2,138 in Locust Point; 621,342 in the city of BaltimoreHouse styles:
Rowhouses dating from the mid- to late 1800s; many are covered in formstone, a stucco-based cladding once popular in the areaExpect to pay:
$175,000 and higher for a fixer-upper; $275,000 or more for a house in move-in condition
Populated by a mix of young singles and multigenerational blue-collar locals, Locust Point has a gritty feel that celebrates its industrial past. It's anchored by the Domino's sugar refinery, the last major manufacturer still operating in Baltimore's Inner Harbor. "When the wind blows just right, it smells like toasted marshmallows here," says resident Laura Rodini. The neighborhood suffered a big blow when many nearby manufacturers closed down in the middle of the 20th century, but it began a long, slow turnaround in the late 1960s and the 1970s, when the mayor's office sold crumbling 19th-century rowhouses for $1 on the promise that owners would fix them up.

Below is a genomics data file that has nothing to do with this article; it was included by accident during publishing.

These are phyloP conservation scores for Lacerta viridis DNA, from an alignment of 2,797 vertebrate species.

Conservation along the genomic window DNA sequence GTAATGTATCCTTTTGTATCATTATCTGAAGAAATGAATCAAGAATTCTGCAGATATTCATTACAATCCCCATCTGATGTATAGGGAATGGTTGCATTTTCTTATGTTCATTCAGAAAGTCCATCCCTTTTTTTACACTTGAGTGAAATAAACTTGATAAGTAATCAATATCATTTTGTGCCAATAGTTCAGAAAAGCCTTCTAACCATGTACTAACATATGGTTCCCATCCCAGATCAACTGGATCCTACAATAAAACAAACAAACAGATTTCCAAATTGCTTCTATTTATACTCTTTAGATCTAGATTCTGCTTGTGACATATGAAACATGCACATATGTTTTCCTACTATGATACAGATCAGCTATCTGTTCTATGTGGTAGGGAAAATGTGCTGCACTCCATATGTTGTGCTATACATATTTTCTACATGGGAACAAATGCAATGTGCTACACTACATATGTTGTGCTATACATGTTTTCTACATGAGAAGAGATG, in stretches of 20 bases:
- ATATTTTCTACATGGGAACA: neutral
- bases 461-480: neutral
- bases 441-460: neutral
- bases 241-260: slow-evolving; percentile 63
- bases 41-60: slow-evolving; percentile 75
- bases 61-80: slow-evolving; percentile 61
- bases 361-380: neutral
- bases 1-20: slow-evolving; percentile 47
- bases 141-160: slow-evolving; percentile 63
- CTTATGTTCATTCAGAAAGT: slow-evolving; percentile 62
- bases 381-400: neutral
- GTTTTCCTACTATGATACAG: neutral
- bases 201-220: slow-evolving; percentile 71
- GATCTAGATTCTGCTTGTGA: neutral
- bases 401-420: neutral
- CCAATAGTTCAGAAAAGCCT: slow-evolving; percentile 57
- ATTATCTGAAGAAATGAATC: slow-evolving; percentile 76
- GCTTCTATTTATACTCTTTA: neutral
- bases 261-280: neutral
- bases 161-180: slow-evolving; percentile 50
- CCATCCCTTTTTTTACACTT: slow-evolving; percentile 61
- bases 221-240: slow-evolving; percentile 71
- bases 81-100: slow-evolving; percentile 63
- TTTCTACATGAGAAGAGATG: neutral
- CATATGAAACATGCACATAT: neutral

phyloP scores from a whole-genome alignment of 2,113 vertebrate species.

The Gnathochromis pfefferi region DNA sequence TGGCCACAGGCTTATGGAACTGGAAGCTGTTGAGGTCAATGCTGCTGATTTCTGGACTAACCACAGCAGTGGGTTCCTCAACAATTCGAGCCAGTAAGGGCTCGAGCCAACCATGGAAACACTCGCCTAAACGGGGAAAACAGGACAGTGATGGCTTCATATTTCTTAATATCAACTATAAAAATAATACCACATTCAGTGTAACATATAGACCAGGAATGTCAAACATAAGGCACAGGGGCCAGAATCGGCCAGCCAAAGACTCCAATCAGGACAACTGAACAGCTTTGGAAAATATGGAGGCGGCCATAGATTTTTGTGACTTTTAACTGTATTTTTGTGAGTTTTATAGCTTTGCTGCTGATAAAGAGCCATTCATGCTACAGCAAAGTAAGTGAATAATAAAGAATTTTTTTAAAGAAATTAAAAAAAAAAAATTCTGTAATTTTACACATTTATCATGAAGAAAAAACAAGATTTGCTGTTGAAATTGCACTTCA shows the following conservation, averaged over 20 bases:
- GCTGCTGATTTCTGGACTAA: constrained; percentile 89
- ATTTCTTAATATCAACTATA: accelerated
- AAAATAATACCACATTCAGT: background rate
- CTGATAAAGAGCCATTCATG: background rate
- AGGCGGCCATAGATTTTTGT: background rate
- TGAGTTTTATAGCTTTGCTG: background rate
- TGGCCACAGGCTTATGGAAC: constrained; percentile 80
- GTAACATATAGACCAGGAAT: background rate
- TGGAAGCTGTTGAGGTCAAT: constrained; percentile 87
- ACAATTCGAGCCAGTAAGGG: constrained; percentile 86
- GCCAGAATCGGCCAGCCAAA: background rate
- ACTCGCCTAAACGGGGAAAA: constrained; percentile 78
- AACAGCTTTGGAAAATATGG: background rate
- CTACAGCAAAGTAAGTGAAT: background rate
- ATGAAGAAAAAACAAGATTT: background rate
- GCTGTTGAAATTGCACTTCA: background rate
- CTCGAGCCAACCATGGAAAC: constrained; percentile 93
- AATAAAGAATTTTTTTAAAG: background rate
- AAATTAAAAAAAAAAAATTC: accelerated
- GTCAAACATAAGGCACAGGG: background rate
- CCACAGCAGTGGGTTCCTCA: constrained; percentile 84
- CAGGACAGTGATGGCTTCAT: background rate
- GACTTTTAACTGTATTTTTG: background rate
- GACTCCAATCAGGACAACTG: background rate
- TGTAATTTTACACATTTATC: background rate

Though some of the brick facades have been restored, many of the houses are still clad with formstone, a type of stucco that was popular here in the 1950s and is colored and shaped to resemble masonry; some consider it an affront to the area's original architecture, but there's no question that it gives Locust Point's houses a distinctive look and a low-key charm of their own. Fort Avenue, the neighborhood's main drag, has a mix of local bars and crab houses, terminating at historic Fort McHenry, the inspiration for Francis Scott Key's "The Star-Spangled Banner." Up Key Highway, you'll find the American Visionary Art Museum, which is devoted to the work of self-taught and outsider artists—just the kind of place that would make Baltimore native and avant-garde filmmaker John Waters proud.
Among the best for: The Northeast
, City Living
, Easy Commute
, First-Time Buyers
, American Heritage